AIDS Educators Eyeing Magic Johnson As Powerful Spokesman for Prevention

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The shocking disclosure by the basketball star Earvin (Magic) Johnson that he has tested positive for the virus that causes AIDS has created new opportunities for AIDS-prevention efforts, educators said last week.

Educators said they were pleased that Mr. Johnson, who has become a hero to millions of young people while leading the Los Angeles Lakers to five world titles, said he would serve as a spokesman against AIDS, and would target his message to youths.

"I want them to understand that safe sex is the way to go," said Mr. Johnson as he told a worldwide audience on Nov. 7 that he was retiring from the sport because he had tested positive for the human immunodeficiency virus. He later said he contracted the virus through unprotected heterosexual intercourse.

The announcement, educators said, forced many schools to conduct impromptu AIDS-education lessons.

"I suspect that every health teacher in the district had to talk about AIDS the next day," said Sharon Sinclair, a teacher-adviser in the Los Angeles Unified School District's H.I.V./AIDS-prevention Office.

But in the long run, they said, Mr. Johnson, the very picture of fitness and vitality, may be uniquely suited to bring the message about AIDS to two critical audiences: inner-city youths and heterosexuals.

"He's someone we feel could be an effective spokesperson to teach children about the risk of H.I.V. infection," said Kim Bohen, a spokesman for New York City Schools Chancellor Joseph A. Fernandez, who has invited Mr. Johnson to take part in the district's AIDS-education efforts.

'Charisma' and 'Credibility'

New York City, however, will have to vie for a place on the superstar's schedule with the thousands of other groups that have asked him to make an appearance, endorse a program, or lend his support to an AIDS-prevention effort.

Richard Stark, a member of First Team Marketing, the firm that manages Mr. Johnson's career, said the office's telephones have "been ringing and ringing" with requests since Mr. Johnson's announcement. Many requests have come from schools and youth groups, he said.

Jim Williams, director of the National Education Association's Health Information Network, said the union is also likely to make a request. He said the N.E.A. is considering asking Mr. Johnson to speak at its convention next summer and then be part of a more comprehensive campaign. "He's got charisma, he's got credibility with the groups and populations that have to be reached," Mr. Williams said.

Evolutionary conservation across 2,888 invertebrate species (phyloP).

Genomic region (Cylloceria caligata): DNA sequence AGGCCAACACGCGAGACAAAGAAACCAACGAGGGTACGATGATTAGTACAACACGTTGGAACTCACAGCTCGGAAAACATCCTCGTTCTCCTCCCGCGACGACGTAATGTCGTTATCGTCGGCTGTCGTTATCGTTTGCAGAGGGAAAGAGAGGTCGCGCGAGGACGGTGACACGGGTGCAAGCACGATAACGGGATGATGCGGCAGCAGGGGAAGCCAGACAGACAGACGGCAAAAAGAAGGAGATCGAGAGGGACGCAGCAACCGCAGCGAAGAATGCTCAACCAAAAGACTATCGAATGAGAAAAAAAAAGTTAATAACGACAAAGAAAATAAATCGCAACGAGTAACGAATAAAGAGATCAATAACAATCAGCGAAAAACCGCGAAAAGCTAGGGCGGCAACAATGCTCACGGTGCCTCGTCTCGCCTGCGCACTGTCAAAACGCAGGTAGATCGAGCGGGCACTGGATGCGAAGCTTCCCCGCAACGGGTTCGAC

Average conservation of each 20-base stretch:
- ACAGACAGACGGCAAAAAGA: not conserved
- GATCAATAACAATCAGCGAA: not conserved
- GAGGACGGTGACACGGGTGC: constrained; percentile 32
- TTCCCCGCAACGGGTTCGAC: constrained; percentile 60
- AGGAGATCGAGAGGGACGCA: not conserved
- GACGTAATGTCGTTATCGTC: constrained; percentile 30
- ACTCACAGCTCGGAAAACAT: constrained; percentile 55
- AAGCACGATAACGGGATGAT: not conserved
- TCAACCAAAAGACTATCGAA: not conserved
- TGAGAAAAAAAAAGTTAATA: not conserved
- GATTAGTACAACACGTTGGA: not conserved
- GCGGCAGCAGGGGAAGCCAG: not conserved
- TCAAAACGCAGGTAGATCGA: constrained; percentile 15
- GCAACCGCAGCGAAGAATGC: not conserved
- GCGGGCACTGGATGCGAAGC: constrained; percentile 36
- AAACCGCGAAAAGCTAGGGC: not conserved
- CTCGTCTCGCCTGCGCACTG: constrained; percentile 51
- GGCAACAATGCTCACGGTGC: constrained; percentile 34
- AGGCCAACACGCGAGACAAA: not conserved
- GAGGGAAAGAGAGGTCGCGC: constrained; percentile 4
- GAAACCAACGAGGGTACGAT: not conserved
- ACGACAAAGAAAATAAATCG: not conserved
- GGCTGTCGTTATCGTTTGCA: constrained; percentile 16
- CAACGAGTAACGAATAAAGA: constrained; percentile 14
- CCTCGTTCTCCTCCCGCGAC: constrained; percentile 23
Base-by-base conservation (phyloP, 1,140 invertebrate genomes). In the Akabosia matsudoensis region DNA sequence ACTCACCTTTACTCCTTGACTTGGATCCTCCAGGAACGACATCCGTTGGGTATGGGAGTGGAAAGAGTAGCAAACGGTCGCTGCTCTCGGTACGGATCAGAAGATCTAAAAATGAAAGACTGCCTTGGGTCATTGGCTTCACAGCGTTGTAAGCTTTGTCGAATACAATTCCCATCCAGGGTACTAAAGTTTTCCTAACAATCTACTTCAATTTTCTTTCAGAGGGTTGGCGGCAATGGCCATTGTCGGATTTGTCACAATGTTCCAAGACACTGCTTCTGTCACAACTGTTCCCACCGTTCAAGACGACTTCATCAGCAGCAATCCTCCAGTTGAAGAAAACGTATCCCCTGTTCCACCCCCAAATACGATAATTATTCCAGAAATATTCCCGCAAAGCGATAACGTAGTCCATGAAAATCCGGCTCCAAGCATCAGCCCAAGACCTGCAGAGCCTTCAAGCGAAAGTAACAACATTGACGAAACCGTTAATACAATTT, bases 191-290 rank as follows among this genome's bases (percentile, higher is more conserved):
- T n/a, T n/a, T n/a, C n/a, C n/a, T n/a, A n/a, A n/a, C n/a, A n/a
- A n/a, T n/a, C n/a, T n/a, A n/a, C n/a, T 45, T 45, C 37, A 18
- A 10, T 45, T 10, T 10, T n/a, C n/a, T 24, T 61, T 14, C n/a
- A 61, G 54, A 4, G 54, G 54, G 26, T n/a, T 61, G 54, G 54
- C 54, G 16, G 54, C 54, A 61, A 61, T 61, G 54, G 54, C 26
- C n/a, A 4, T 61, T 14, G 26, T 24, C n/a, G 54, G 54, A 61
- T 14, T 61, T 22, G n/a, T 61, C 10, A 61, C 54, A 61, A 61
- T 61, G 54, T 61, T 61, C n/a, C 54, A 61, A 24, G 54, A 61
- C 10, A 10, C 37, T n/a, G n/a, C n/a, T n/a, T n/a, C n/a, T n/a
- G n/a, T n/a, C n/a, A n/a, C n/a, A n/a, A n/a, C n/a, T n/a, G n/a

Another group that has sought his counsel is the National Commission on AIDS. President Bush invited Mr. Johnson to join the 15-member advisory panel, but he has not yet said whether he will accept, a White House spokesman said last week.

Converse Inc., the athletic-shoe maker whose products Mr. Johnson endorses, said it would back a $1-million public awareness campaign about AIDS featuring him and other basketball players. Proceeds from the campaign will go to the Magic Johnson Foundation, which will distribute funds to many organizations.

Mr. Johnson's announcement also sparked new discussion about whether school AIDS-education programs should emphasize abstinence or safe sex and whether schools should distribute condoms to students.

For example, at a press conference in Los Angeles last week four of the district's seven board members urged the entire board to adopt the recommendations of a blue-ribbon committee that condoms be more available in schools and that all staff members receive more training about H.I.V. and AIDS. Mr. Johnson's situation underscores the need for such a program, several of the board members said.

The full board is expected to vote on the task force's report later this year.

Vice President Dan Quayle, in contrast, said he disagreed with Mr. Johnson's strategy of promoting safe sex. "If there is something that I could personally do to encourage young people, I would not say safe sex, I would talk about abstinence," he said.

In Boston, Mayor Raymond L. Flynn sparked controversy in some quarters last week when he said in a television interview that the basketball player's revelation did not alter his opposition to condom-distribution in schools. "I personally don't see how [condom distribution] is going to stop the spread of AIDS," he said.

Vol. 11, Issue 11, Page 13

Published in Print: November 20, 1991, as AIDS Educators Eyeing Magic Johnson As Powerful Spokesman for Prevention
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